Connolly says that Bulger is helping the FBI clean up crime in Boston, but what’s really happening is the FBI is helping Bulger consolidate power as the king of crime in Boston. Trump says that Putin will help us defeat ISIS, but Putin doesn’t care about ISIS’ oppression of people. He is only using the fight against ISIS as a cover to move his troops around and expand and consolidate his own power in Syria and elsewhere, so he can be the main oppressor of people.

The President would be wise to watch this movie and note the parallels. His good friend Steve Mnuchin, new Treasury Secretary, could get him a copy. Mnuchin was a producer on the film. (A real movie-producing, hedge-fund managing, Goldman Sachs executive man of the people, that Mnuchin.) The movie could provide him some warning of the path this kind of partnership takes us down. Eventually, each partner is sharing in the other’s corruption. Whitey, who has no illusions about “loyalty” in the partnership and therefore less constraints on his behavior, quickly flips the power structure on Connolly, who actually trusts Whitey, thinking the bond he has imagined exists between them puts both men on equal footing with each other. Whitey barely gives any information to Connolly, who fabricates tips to credit him with for his bosses, from information taken from other informants. Meanwhile, Whitey uses information he gets from Connolly to aid in his criminal activity. Whitey even gets Connolly to give up the name of another criminal informant who has implicated him in a murder, and when he kills the man, Connolly becomes complicit in his murder. Later Whitey involves him in another murder, in Miami, dragging him even further into the criminal enterprise. 

As Bulger’s star rises, Connolly starts wearing nicer clothes, driving a nicer car, getting manicures, and if every once in a while Bulger gets out of line with Connolly’s wife or partner, what’s the big deal? They’re cleaning up crime! But while Connolly brags about having cleaned up the Mafia, he and Whitey don’t make the city of Boston any safer. In fact, for the enemies of Whitey Bulger, it becomes a good deal more dangerous. Also for the 12 and 13 year old girls Whitey gets hooked on heroin. And the teenage girls he turns out onto the streets.

Trump may think that Putin values his friendship and respect, but he does not. Like Whitey to Connolly, Putin only values Trump for what he thinks he can get out of him. Trump may think Putin has an interest in defeating ISIS or building a coalition or a partnership. Putin doesn’t care about defeating ISIS, he only cares about expanding his own territory. His only desire when it comes to American interests is to see them weakened in order to improve his own prospects, knowing that a weaker America can do less to stand up to Russian expansionism. He may pretend to help America, but only in order to sabotage her, because a stronger America is counter to Putin’s desires, just as an effective FBI would have been counter to Bulger’s.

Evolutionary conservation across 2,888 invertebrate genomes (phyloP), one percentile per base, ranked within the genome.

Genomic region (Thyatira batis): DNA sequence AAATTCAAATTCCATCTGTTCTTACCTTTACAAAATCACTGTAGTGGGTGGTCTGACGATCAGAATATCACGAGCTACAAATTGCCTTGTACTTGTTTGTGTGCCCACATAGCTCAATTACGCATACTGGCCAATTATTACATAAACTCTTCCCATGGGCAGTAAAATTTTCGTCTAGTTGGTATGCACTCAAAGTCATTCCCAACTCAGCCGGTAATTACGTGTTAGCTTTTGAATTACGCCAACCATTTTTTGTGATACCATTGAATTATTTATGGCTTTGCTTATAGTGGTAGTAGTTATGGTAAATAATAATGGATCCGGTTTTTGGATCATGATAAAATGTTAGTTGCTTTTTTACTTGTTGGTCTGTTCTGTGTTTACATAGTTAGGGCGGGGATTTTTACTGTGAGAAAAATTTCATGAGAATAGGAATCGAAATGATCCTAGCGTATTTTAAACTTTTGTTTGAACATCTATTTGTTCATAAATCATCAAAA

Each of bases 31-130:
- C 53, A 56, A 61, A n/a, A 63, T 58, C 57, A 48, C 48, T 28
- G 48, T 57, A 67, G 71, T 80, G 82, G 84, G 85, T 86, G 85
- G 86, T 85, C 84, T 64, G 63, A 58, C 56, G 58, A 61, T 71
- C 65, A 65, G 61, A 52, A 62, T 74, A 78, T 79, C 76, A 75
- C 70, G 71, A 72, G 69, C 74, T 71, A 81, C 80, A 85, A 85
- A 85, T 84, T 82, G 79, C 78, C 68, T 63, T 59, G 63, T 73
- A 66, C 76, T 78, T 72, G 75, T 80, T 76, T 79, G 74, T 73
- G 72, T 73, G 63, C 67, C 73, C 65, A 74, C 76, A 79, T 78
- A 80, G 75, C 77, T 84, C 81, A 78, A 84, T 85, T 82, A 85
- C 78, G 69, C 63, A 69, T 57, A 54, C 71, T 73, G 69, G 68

Eventually, Connolly’s bosses tumble to the fact that he is a criminal and a liar who has been taking money from his supposed informant to look the other way and worse as well as betraying his position as an FBI agent and a law enforcement official, but not before dozens of people are murdered, many more terrorized and hooked on drugs, and the FBI’s standing, position and reputation is damaged beyond repair. Trump’s bosses are Congress and the American people. If Trump can’t figure out for himself that the Trump-Putin alliance will end up doing the same kind of damage to the USA on a much greater scale as the Connolly-Bulger alliance, it will fall to his bosses to hold him accountable, demand answers, and ask why he hasn’t been doing his job. They’re already starting to ask questions, and Trump has responded much like Connolly did when his bosses leveled criticism at Bulger:

CONNOLLY: What’s Bulger done?

FBI BOSS: Everything, evidently. Drugs, extortion, murder.

CONNOLLY: Slander and lies from his brother Billy’s political opponents.

Connolly never did fully grasp the rules of the relationship. He never did abandon his unrequited love for Whitey and refused to testify against Bulger after their “alliance” ruined his life and career. He got forty years for his loyalty while Whitey ran. It won’t be such a simple ending for our new partners in bromance.  I hope we’re all a little quicker to look past the flailing accusations of slander and lies from Trump than the FBI was when it came to John Connolly and Whitey Bulger, because Donald Trump and Vladimir Putin are playing a bigger game with millions more lives and the fates of nations at stake, and only one of those men really understands the rules.